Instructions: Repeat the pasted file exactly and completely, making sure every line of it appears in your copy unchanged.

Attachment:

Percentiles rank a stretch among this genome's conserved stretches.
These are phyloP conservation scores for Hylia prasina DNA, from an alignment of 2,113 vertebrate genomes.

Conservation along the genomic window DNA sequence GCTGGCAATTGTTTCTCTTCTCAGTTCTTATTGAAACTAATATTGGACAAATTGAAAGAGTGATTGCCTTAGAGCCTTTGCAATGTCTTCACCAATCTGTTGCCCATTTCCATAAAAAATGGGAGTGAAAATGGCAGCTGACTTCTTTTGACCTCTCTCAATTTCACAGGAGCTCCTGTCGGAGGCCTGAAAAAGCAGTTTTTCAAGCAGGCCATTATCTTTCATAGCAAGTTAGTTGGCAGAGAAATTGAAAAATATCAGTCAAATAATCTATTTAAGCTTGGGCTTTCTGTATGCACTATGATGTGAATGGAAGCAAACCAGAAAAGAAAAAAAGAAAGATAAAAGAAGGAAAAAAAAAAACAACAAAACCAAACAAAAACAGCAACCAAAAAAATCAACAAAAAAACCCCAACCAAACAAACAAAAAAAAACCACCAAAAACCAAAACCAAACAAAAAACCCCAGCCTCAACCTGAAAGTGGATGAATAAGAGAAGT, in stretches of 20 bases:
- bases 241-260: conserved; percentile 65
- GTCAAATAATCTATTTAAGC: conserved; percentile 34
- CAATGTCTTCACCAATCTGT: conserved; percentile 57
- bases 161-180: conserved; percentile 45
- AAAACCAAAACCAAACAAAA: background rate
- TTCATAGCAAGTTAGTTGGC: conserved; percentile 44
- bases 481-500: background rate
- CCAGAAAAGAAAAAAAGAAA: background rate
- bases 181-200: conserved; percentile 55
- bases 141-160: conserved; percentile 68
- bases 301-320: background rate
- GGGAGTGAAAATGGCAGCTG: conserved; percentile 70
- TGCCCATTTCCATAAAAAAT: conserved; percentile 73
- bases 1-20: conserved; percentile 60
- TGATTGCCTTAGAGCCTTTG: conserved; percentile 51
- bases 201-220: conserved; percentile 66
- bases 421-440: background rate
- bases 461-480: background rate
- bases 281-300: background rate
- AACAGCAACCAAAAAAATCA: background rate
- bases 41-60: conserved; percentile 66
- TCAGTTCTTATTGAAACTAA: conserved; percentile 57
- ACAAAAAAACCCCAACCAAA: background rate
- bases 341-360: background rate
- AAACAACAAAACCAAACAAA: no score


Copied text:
Percentiles rank a stretch among this genome's conserved stretches.
These are phyloP conservation scores for Hylia prasina DNA, from an alignment of 2,113 vertebrate genomes.

Conservation along the genomic window DNA sequence GCTGGCAATTGTTTCTCTTCTCAGTTCTTATTGAAACTAATATTGGACAAATTGAAAGAGTGATTGCCTTAGAGCCTTTGCAATGTCTTCACCAATCTGTTGCCCATTTCCATAAAAAATGGGAGTGAAAATGGCAGCTGACTTCTTTTGACCTCTCTCAATTTCACAGGAGCTCCTGTCGGAGGCCTGAAAAAGCAGTTTTTCAAGCAGGCCATTATCTTTCATAGCAAGTTAGTTGGCAGAGAAATTGAAAAATATCAGTCAAATAATCTATTTAAGCTTGGGCTTTCTGTATGCACTATGATGTGAATGGAAGCAAACCAGAAAAGAAAAAAAGAAAGATAAAAGAAGGAAAAAAAAAAACAACAAAACCAAACAAAAACAGCAACCAAAAAAATCAACAAAAAAACCCCAACCAAACAAACAAAAAAAAACCACCAAAAACCAAAACCAAACAAAAAACCCCAGCCTCAACCTGAAAGTGGATGAATAAGAGAAGT, in stretches of 20 bases:
- bases 241-260: conserved; percentile 65
- GTCAAATAATCTATTTAAGC: conserved; percentile 34
- CAATGTCTTCACCAATCTGT: conserved; percentile 57
- bases 161-180: conserved; percentile 45
- AAAACCAAAACCAAACAAAA: background rate
- TTCATAGCAAGTTAGTTGGC: conserved; percentile 44
- bases 481-500: background rate
- CCAGAAAAGAAAAAAAGAAA: background rate
- bases 181-200: conserved; percentile 55
- bases 141-160: conserved; percentile 68
- bases 301-320: background rate
- GGGAGTGAAAATGGCAGCTG: conserved; percentile 70
- TGCCCATTTCCATAAAAAAT: conserved; percentile 73
- bases 1-20: conserved; percentile 60
- TGATTGCCTTAGAGCCTTTG: conserved; percentile 51
- bases 201-220: conserved; percentile 66
- bases 421-440: background rate
- bases 461-480: background rate
- bases 281-300: background rate
- AACAGCAACCAAAAAAATCA: background rate
- bases 41-60: conserved; percentile 66
- TCAGTTCTTATTGAAACTAA: conserved; percentile 57
- ACAAAAAAACCCCAACCAAA: background rate
- bases 341-360: background rate
- AAACAACAAAACCAAACAAA: no score